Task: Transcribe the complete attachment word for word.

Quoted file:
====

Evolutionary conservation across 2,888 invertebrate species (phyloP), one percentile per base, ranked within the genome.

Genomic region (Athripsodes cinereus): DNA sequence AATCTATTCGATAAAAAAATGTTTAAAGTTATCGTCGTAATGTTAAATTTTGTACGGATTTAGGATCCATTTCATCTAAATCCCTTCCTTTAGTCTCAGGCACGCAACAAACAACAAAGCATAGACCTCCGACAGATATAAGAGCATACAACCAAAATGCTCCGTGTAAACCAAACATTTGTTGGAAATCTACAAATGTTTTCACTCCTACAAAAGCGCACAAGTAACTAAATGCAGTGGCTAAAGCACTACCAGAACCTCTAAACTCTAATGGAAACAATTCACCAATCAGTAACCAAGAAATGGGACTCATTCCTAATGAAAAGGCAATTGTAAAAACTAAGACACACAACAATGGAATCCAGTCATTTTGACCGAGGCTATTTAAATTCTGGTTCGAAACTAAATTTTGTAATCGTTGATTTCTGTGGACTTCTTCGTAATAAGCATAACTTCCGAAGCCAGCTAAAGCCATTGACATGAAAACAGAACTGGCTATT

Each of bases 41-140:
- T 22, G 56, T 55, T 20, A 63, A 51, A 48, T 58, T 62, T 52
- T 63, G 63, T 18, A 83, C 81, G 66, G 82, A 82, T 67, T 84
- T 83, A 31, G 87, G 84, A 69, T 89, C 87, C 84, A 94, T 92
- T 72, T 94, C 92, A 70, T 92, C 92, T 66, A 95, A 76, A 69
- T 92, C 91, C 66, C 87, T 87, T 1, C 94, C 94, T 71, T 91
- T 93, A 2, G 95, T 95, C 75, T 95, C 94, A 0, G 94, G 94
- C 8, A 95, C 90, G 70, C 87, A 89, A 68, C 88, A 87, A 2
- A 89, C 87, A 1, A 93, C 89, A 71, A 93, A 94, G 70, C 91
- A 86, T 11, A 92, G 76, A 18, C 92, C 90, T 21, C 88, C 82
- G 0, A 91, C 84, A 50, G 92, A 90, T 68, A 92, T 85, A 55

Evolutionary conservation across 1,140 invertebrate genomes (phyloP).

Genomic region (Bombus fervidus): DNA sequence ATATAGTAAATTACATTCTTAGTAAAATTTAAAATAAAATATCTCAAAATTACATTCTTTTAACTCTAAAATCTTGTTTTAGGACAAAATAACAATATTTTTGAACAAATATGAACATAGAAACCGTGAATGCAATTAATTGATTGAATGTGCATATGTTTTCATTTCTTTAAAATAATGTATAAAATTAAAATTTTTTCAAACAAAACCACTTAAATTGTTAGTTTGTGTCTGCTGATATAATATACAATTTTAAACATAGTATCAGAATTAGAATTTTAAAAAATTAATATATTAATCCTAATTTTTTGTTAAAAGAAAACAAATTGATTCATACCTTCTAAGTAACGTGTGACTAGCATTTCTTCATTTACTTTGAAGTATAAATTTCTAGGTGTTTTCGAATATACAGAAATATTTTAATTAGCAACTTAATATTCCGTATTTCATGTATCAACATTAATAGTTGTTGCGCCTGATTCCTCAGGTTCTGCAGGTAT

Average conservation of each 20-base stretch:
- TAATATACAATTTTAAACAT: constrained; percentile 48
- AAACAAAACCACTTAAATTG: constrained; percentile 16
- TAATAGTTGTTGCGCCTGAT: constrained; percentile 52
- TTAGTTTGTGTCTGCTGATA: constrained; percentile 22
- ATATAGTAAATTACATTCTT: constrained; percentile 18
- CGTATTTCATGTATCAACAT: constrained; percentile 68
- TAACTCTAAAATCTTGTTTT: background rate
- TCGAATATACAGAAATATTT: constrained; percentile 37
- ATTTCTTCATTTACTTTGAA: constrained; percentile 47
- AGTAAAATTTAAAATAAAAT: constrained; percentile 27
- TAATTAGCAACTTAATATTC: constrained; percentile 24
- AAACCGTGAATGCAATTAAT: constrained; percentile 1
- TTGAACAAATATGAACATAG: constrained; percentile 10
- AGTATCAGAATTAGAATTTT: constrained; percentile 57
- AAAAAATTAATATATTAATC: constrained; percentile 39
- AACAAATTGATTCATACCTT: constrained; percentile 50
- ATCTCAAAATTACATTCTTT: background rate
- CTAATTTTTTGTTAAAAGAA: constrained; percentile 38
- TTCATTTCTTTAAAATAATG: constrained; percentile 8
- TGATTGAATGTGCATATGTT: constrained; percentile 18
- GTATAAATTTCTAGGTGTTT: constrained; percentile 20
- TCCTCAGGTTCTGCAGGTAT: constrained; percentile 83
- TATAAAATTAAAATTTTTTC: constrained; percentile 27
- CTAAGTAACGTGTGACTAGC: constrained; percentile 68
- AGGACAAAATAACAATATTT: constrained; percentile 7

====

Evolutionary conservation across 2,888 invertebrate species (phyloP), one percentile per base, ranked within the genome.

Genomic region (Athripsodes cinereus): DNA sequence AATCTATTCGATAAAAAAATGTTTAAAGTTATCGTCGTAATGTTAAATTTTGTACGGATTTAGGATCCATTTCATCTAAATCCCTTCCTTTAGTCTCAGGCACGCAACAAACAACAAAGCATAGACCTCCGACAGATATAAGAGCATACAACCAAAATGCTCCGTGTAAACCAAACATTTGTTGGAAATCTACAAATGTTTTCACTCCTACAAAAGCGCACAAGTAACTAAATGCAGTGGCTAAAGCACTACCAGAACCTCTAAACTCTAATGGAAACAATTCACCAATCAGTAACCAAGAAATGGGACTCATTCCTAATGAAAAGGCAATTGTAAAAACTAAGACACACAACAATGGAATCCAGTCATTTTGACCGAGGCTATTTAAATTCTGGTTCGAAACTAAATTTTGTAATCGTTGATTTCTGTGGACTTCTTCGTAATAAGCATAACTTCCGAAGCCAGCTAAAGCCATTGACATGAAAACAGAACTGGCTATT

Each of bases 41-140:
- T 22, G 56, T 55, T 20, A 63, A 51, A 48, T 58, T 62, T 52
- T 63, G 63, T 18, A 83, C 81, G 66, G 82, A 82, T 67, T 84
- T 83, A 31, G 87, G 84, A 69, T 89, C 87, C 84, A 94, T 92
- T 72, T 94, C 92, A 70, T 92, C 92, T 66, A 95, A 76, A 69
- T 92, C 91, C 66, C 87, T 87, T 1, C 94, C 94, T 71, T 91
- T 93, A 2, G 95, T 95, C 75, T 95, C 94, A 0, G 94, G 94
- C 8, A 95, C 90, G 70, C 87, A 89, A 68, C 88, A 87, A 2
- A 89, C 87, A 1, A 93, C 89, A 71, A 93, A 94, G 70, C 91
- A 86, T 11, A 92, G 76, A 18, C 92, C 90, T 21, C 88, C 82
- G 0, A 91, C 84, A 50, G 92, A 90, T 68, A 92, T 85, A 55

Evolutionary conservation across 1,140 invertebrate genomes (phyloP).

Genomic region (Bombus fervidus): DNA sequence ATATAGTAAATTACATTCTTAGTAAAATTTAAAATAAAATATCTCAAAATTACATTCTTTTAACTCTAAAATCTTGTTTTAGGACAAAATAACAATATTTTTGAACAAATATGAACATAGAAACCGTGAATGCAATTAATTGATTGAATGTGCATATGTTTTCATTTCTTTAAAATAATGTATAAAATTAAAATTTTTTCAAACAAAACCACTTAAATTGTTAGTTTGTGTCTGCTGATATAATATACAATTTTAAACATAGTATCAGAATTAGAATTTTAAAAAATTAATATATTAATCCTAATTTTTTGTTAAAAGAAAACAAATTGATTCATACCTTCTAAGTAACGTGTGACTAGCATTTCTTCATTTACTTTGAAGTATAAATTTCTAGGTGTTTTCGAATATACAGAAATATTTTAATTAGCAACTTAATATTCCGTATTTCATGTATCAACATTAATAGTTGTTGCGCCTGATTCCTCAGGTTCTGCAGGTAT

Average conservation of each 20-base stretch:
- TAATATACAATTTTAAACAT: constrained; percentile 48
- AAACAAAACCACTTAAATTG: constrained; percentile 16
- TAATAGTTGTTGCGCCTGAT: constrained; percentile 52
- TTAGTTTGTGTCTGCTGATA: constrained; percentile 22
- ATATAGTAAATTACATTCTT: constrained; percentile 18
- CGTATTTCATGTATCAACAT: constrained; percentile 68
- TAACTCTAAAATCTTGTTTT: background rate
- TCGAATATACAGAAATATTT: constrained; percentile 37
- ATTTCTTCATTTACTTTGAA: constrained; percentile 47
- AGTAAAATTTAAAATAAAAT: constrained; percentile 27
- TAATTAGCAACTTAATATTC: constrained; percentile 24
- AAACCGTGAATGCAATTAAT: constrained; percentile 1
- TTGAACAAATATGAACATAG: constrained; percentile 10
- AGTATCAGAATTAGAATTTT: constrained; percentile 57
- AAAAAATTAATATATTAATC: constrained; percentile 39
- AACAAATTGATTCATACCTT: constrained; percentile 50
- ATCTCAAAATTACATTCTTT: background rate
- CTAATTTTTTGTTAAAAGAA: constrained; percentile 38
- TTCATTTCTTTAAAATAATG: constrained; percentile 8
- TGATTGAATGTGCATATGTT: constrained; percentile 18
- GTATAAATTTCTAGGTGTTT: constrained; percentile 20
- TCCTCAGGTTCTGCAGGTAT: constrained; percentile 83
- TATAAAATTAAAATTTTTTC: constrained; percentile 27
- CTAAGTAACGTGTGACTAGC: constrained; percentile 68
- AGGACAAAATAACAATATTT: constrained; percentile 7